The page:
“The shift to entire male pigs did bring the farmers substantial economic gains due to the lower feed costs.”
Jaap is 41 years old and active at Dutch meat company Westfort Vleesproducten since 2013. His responsibility is the pork supply chain. A year and a half ago his father Jaap de Wit senior retired and Jaap de Wit junior took over.
Can you tell us more about Westfort?
Westfort grew out of two family businesses with a long tradition in the pork industry: Egbert Kruiswijk vleesproducten B.V. and Lunenburg vlees B.V. Westfort exports to over 25 countries, employing 1,000 people at three different locations in the Netherlands.
What has Westfort learned about dealing with boars?
At Westfort we have a long history in marketing entire male pigs. Currently, we slaughter 750.000 boars per year. Before 2007 we received about 1% of boars, just like all other slaughterhouses. The only market concepts accepting meat from boars were welfare contracts for the UK bacon production. This involved boars with a relatively low slaughter weight. In 2006 we started an experiment in which we evaluated the use of heating the boar carcasses and to test whether it was possible to smell boar taint. We use a burner instead of hot air. To our own surprise the number of tainted carcasses was much lower than expected. 2% to 3% instead of the 30% we were always told of.
Can you train people to recognize boar taint?
It took a year to fully develop the smell test into a Human Nose Method at the slaughter line. Our experience is that the selection and training of the people conducting the test is crucial. People have to learn to recognize the boar taint, and people also do differ in how accurate they are in detecting boar taint. That same year we did also conduct a large consumer evaluation experiment in cooperation with Wageningen University, with favorable results for the meat from entire male pigs that did pass the smell test.
We also experimented with the slaughter weight. We observed that for healthy animals with normal to high daily gains, broadening the weight range was not a problem. This made the way free for producing boars for the Dutch market. And we started to discuss the opportunities of producing and marketing entire male pigs with our suppliers, the pig farmers.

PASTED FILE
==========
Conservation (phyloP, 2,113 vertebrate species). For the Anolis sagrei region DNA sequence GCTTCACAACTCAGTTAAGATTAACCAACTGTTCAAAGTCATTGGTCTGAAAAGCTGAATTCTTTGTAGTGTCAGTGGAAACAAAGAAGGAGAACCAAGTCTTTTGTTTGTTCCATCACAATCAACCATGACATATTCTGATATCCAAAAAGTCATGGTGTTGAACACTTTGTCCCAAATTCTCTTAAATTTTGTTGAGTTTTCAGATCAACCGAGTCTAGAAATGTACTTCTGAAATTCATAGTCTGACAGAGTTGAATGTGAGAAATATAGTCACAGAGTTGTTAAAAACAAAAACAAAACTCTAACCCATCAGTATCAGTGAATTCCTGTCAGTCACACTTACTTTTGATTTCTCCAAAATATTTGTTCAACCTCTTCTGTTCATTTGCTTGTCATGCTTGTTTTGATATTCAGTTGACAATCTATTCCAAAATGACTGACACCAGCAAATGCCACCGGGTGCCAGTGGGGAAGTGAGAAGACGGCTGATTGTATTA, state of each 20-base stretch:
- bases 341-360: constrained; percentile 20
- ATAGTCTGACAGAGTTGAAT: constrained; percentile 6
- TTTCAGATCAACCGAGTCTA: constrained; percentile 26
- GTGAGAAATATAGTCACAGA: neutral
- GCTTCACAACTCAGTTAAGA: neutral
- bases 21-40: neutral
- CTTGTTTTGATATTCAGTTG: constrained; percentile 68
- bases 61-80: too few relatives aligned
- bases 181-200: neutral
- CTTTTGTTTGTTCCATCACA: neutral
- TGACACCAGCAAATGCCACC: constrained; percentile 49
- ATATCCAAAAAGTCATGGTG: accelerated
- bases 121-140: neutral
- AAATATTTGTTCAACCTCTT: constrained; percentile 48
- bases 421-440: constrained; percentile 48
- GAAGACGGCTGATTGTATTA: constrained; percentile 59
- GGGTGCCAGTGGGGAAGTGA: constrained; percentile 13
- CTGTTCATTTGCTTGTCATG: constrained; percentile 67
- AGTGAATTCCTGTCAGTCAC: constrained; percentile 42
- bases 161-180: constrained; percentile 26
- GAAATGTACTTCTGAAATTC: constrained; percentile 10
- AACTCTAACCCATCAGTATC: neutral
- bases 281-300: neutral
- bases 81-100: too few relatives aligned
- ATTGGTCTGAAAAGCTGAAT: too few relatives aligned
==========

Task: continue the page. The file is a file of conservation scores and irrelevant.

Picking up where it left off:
Is there a way to producing boars?
Based on our own experiments and on the consumer study, Dutch retail organization Coop was the first one who decided to sell meat from entire male pigs in their stores. A few years later market leader Albert Heijn also switched to boars, and after this announcement the whole Dutch retail market quickly responded in the same direction. The consumer reactions were carefully monitored. We did a test together with Albert Heijn. Albert Heijn has sold boar meat for a certain period, but they didn’t communicate this. This led to very few complaints. Conversely, to say that it could be boars without it being meat from boars, gave more complaints. Without having further scientifically analyzed this, it seems to indicate that perception also plays a role and / or that a deviating smell can have more causes.
What changed for pig farmers?
The shift to entire male pigs did bring the farmers also substantial economic gains due to the lower feed costs. This resulted into a problem that was not foreseen. Other farmers were attracted by this economic benefit. Many of them stopped castrating the piglets, and the supply increased faster than the demand. This inbalance between supply and demand resulted in problems. The meat quality of boars differs from the meat quality of barrows. The meat company has to be motivated to slaughter and market boars, and they have to apply the Humane Nose method in an appropriate manner. Otherwise the market will be confronted with lower quality meat.
How does Westford deal with animal welfare organizations?
An important benefit for our company is also that Animal Welfare organizations do appreciate our efforts on this issue, thus contributing to our Corporate Social Reputation. At our company we are motivated to market meat from entire male pigs. But, it is important for those who consider to switch to realize that boars differ from barrows, with different market opportunities, and challenges as well. For some products boars are easier, and for other barrows are easier. In all cases an appropriate detection method is necessary.
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